Accessibly written, personal and even poignant at times, the book is essential to any who are interested in emerging adults. It goes a long way toward achieving the goal of weaving "together mainstream science and the good news of mere Christianity into a narrative that's truly beautiful and beautifully true."
Cootsona is scheduled to present a "Mere Science" seminar, based on his book, on Saturday, April 7 from 8:30 - 10:30 a.m. at Bidwell Presbyterian Church. Cost is $10 per person with childcare and a continental breakfast provided. To register, visit bidwellpres.org/events.
Thursday, March 08, 2018
"Maraschino Cherries: Travel Stories Of A Teacher Abroad""Maraschino Cherries: Travel Stories Of A Teacher Abroad"
When her granddaughter Michelle asked Chicoan Elisabeth Stewart for a story, she stopped short. "I don't have a story," she said. But Michelle insisted: "How is that possible, Oma? You have been around the world and lived a very long time. You must have a story!"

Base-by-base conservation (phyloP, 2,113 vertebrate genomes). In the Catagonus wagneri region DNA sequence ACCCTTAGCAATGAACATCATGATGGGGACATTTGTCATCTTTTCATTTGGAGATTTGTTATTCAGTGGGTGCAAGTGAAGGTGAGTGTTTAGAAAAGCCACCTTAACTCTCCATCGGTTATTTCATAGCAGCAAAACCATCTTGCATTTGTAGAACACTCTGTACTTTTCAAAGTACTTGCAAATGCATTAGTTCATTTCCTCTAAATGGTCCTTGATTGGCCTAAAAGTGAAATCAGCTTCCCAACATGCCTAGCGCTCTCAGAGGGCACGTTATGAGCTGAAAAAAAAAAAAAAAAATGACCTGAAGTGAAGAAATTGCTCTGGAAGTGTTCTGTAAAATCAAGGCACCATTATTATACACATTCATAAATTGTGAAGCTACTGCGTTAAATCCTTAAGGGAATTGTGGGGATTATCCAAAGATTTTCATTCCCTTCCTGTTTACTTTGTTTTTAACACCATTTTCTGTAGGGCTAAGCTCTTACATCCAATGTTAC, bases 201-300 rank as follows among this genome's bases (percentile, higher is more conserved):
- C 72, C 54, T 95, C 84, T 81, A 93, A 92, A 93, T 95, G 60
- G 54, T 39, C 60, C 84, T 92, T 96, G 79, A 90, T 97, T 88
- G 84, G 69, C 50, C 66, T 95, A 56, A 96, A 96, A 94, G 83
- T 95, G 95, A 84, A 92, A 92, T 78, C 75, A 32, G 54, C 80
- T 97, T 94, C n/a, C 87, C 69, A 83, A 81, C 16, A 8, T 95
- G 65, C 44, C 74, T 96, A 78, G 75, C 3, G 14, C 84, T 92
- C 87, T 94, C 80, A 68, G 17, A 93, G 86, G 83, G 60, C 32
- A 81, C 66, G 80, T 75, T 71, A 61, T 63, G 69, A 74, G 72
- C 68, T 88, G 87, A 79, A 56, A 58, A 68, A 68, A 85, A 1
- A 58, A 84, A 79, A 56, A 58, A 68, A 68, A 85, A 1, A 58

And indeed she does. In the early Eighties Stewart had completed fourteen years teaching Home Economics at Paradise High School and needed a change. She got it--with the help of the Department of Defense.
The tale is recounted in "Maraschino Cherries: Travel Stories Of A Teacher Abroad" ($6.99 in paperback, self-published; also for Amazon Kindle). It's a personal story of overcoming fears, reaching out to strangers, and finding love, told with kindness and simplicity. Stewart was witness to history (such as the fall of the Berlin wall), confronted sadness and even death along her own journey, but a quiet optimism prevails.
It began with a phone call to her apartment one hot Chico afternoon in July.